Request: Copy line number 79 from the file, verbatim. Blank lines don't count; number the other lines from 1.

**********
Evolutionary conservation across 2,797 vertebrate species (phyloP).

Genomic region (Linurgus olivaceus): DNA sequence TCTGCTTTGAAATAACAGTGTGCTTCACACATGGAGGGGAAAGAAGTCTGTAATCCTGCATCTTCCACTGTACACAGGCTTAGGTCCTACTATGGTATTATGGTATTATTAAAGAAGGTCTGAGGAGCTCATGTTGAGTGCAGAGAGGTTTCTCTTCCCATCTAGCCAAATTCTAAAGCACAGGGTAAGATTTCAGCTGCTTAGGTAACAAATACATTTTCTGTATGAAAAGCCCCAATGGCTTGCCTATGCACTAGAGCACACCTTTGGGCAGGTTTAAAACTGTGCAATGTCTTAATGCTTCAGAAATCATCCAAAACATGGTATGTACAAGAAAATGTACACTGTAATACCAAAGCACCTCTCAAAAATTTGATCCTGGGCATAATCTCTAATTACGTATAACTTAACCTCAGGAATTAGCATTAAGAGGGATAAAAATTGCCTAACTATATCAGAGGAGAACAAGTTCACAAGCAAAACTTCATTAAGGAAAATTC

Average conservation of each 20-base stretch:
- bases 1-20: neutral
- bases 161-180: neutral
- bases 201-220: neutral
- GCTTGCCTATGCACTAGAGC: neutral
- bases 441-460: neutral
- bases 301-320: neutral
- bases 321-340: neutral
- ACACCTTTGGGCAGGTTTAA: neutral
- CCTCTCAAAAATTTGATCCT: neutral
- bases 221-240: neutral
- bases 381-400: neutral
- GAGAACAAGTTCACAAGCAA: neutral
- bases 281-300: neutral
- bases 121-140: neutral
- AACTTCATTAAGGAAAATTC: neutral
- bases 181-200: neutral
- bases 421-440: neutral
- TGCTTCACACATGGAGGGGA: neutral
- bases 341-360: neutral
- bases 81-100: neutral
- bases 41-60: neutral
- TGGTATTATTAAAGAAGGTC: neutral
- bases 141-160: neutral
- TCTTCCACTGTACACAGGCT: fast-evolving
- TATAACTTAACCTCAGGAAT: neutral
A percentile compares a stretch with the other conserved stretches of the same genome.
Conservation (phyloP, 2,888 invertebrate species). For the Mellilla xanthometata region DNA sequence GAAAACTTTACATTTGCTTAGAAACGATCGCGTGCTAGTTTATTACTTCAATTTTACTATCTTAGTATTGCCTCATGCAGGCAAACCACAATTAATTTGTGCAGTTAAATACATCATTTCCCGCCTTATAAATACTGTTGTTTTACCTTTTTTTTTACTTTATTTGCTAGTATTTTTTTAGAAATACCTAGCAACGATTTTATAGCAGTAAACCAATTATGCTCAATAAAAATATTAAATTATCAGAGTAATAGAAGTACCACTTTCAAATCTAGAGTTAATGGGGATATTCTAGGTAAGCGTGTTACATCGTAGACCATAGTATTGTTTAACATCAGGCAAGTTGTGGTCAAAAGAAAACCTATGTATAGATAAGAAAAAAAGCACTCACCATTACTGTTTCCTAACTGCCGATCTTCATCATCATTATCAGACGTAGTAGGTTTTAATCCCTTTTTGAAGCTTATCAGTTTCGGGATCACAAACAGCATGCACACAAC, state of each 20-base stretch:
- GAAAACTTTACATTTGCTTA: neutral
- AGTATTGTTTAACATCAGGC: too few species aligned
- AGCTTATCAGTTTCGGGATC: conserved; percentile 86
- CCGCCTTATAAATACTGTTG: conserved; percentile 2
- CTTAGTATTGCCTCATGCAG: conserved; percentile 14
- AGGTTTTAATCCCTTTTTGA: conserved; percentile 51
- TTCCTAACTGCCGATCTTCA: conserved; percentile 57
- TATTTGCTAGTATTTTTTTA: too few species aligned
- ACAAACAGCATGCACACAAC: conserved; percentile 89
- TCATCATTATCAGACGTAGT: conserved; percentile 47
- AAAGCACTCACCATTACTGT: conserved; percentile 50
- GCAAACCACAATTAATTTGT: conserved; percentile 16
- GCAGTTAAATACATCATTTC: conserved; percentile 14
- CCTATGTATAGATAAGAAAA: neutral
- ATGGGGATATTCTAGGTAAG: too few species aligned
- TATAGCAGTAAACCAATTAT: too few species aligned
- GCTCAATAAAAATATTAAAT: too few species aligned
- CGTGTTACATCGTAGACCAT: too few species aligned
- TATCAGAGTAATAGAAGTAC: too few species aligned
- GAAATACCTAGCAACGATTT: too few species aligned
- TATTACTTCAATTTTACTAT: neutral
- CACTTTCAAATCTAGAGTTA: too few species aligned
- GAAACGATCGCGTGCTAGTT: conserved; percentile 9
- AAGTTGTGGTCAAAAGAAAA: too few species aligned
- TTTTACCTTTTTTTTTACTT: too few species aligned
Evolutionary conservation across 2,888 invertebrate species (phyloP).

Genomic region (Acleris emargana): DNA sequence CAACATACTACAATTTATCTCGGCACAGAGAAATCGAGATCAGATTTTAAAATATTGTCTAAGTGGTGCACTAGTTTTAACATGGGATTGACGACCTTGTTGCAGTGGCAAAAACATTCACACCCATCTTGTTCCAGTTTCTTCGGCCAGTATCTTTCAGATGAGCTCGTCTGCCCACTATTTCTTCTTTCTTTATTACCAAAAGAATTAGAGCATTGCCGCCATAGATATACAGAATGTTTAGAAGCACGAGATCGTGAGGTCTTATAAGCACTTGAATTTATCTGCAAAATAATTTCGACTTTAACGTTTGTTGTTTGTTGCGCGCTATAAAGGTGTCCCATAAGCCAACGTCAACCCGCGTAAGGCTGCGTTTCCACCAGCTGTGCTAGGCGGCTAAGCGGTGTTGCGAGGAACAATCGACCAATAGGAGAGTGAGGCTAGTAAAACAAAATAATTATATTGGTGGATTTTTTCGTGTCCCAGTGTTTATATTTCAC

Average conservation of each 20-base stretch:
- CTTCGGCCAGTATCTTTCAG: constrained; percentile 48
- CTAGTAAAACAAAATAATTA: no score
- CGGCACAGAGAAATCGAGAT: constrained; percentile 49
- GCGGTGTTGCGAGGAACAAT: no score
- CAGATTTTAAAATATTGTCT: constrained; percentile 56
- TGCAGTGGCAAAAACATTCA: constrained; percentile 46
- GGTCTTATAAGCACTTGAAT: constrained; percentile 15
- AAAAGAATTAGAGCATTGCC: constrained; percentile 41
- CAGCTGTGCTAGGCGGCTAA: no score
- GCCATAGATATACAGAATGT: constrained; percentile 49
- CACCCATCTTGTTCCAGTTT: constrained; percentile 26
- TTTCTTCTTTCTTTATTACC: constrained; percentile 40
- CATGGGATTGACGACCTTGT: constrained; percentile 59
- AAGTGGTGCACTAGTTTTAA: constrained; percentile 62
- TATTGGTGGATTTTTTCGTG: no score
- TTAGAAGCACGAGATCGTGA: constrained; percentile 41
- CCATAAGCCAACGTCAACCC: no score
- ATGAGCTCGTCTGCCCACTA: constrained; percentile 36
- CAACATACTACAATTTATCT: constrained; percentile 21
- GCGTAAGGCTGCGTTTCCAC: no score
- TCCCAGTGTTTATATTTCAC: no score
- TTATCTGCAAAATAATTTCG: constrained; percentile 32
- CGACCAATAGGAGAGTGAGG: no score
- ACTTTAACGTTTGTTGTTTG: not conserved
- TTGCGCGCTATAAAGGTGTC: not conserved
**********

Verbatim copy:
- TCCCAGTGTTTATATTTCAC: no score